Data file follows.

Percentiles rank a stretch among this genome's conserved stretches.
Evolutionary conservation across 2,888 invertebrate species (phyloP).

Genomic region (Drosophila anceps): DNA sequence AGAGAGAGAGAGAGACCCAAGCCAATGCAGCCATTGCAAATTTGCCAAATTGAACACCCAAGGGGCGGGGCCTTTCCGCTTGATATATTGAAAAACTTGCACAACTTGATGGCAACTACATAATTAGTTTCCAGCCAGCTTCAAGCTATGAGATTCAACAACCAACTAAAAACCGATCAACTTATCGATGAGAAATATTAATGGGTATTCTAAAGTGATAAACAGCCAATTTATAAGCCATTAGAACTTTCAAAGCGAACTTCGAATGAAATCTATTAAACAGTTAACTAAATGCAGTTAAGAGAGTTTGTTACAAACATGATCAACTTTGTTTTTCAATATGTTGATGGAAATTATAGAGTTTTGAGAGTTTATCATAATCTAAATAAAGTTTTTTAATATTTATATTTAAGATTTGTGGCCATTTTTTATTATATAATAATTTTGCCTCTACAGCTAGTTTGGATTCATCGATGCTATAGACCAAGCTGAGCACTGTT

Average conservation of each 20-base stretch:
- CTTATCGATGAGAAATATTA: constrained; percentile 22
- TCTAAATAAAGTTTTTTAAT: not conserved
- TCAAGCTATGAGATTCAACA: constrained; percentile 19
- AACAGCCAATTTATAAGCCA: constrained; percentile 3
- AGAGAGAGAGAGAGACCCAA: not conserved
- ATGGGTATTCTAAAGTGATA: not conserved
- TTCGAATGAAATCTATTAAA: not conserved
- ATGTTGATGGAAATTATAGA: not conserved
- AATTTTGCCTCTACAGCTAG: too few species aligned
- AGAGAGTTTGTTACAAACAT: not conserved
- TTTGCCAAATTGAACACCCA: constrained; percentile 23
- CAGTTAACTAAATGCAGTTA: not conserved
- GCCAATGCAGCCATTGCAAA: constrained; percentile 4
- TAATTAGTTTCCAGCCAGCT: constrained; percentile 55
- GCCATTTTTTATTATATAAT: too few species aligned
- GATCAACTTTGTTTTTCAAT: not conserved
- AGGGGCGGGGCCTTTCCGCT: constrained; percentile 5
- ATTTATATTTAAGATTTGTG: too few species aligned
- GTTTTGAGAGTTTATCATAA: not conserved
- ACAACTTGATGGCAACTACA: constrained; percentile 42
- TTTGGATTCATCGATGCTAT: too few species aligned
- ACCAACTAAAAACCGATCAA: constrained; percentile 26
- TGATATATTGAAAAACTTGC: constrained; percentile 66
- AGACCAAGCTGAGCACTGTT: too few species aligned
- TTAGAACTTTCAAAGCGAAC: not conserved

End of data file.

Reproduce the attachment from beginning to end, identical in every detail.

Percentiles rank a stretch among this genome's conserved stretches.
Evolutionary conservation across 2,888 invertebrate species (phyloP).

Genomic region (Drosophila anceps): DNA sequence AGAGAGAGAGAGAGACCCAAGCCAATGCAGCCATTGCAAATTTGCCAAATTGAACACCCAAGGGGCGGGGCCTTTCCGCTTGATATATTGAAAAACTTGCACAACTTGATGGCAACTACATAATTAGTTTCCAGCCAGCTTCAAGCTATGAGATTCAACAACCAACTAAAAACCGATCAACTTATCGATGAGAAATATTAATGGGTATTCTAAAGTGATAAACAGCCAATTTATAAGCCATTAGAACTTTCAAAGCGAACTTCGAATGAAATCTATTAAACAGTTAACTAAATGCAGTTAAGAGAGTTTGTTACAAACATGATCAACTTTGTTTTTCAATATGTTGATGGAAATTATAGAGTTTTGAGAGTTTATCATAATCTAAATAAAGTTTTTTAATATTTATATTTAAGATTTGTGGCCATTTTTTATTATATAATAATTTTGCCTCTACAGCTAGTTTGGATTCATCGATGCTATAGACCAAGCTGAGCACTGTT

Average conservation of each 20-base stretch:
- CTTATCGATGAGAAATATTA: constrained; percentile 22
- TCTAAATAAAGTTTTTTAAT: not conserved
- TCAAGCTATGAGATTCAACA: constrained; percentile 19
- AACAGCCAATTTATAAGCCA: constrained; percentile 3
- AGAGAGAGAGAGAGACCCAA: not conserved
- ATGGGTATTCTAAAGTGATA: not conserved
- TTCGAATGAAATCTATTAAA: not conserved
- ATGTTGATGGAAATTATAGA: not conserved
- AATTTTGCCTCTACAGCTAG: too few species aligned
- AGAGAGTTTGTTACAAACAT: not conserved
- TTTGCCAAATTGAACACCCA: constrained; percentile 23
- CAGTTAACTAAATGCAGTTA: not conserved
- GCCAATGCAGCCATTGCAAA: constrained; percentile 4
- TAATTAGTTTCCAGCCAGCT: constrained; percentile 55
- GCCATTTTTTATTATATAAT: too few species aligned
- GATCAACTTTGTTTTTCAAT: not conserved
- AGGGGCGGGGCCTTTCCGCT: constrained; percentile 5
- ATTTATATTTAAGATTTGTG: too few species aligned
- GTTTTGAGAGTTTATCATAA: not conserved
- ACAACTTGATGGCAACTACA: constrained; percentile 42
- TTTGGATTCATCGATGCTAT: too few species aligned
- ACCAACTAAAAACCGATCAA: constrained; percentile 26
- TGATATATTGAAAAACTTGC: constrained; percentile 66
- AGACCAAGCTGAGCACTGTT: too few species aligned
- TTAGAACTTTCAAAGCGAAC: not conserved